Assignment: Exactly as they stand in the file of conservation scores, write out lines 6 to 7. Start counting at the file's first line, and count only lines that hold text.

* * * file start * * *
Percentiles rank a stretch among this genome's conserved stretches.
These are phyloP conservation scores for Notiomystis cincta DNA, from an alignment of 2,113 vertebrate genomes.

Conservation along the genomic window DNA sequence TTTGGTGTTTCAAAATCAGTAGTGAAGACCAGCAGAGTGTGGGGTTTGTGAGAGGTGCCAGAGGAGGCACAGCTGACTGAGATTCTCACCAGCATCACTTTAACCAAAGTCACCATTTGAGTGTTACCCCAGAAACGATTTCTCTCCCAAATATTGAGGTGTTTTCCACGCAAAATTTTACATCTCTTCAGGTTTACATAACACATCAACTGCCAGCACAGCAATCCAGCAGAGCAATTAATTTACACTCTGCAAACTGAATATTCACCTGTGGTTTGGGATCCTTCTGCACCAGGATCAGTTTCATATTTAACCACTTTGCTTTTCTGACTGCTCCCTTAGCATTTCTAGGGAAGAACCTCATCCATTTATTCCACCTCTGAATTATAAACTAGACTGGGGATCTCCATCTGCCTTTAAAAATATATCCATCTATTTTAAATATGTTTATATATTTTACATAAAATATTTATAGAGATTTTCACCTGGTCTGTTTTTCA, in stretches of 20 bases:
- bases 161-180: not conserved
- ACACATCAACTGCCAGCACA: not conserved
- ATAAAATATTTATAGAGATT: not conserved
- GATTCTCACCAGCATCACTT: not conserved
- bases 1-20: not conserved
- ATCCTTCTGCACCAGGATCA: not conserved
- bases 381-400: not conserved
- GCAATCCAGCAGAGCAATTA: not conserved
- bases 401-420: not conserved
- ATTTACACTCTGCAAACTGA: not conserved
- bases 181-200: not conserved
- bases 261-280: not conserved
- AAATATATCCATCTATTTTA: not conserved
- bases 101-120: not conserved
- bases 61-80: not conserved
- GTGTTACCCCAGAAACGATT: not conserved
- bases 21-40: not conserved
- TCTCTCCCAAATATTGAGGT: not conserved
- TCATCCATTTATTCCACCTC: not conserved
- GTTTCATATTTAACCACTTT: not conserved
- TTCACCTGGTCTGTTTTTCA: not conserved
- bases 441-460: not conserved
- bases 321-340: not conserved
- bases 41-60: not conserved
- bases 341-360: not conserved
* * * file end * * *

- ATAAAATATTTATAGAGATT: not conserved
- GATTCTCACCAGCATCACTT: not conserved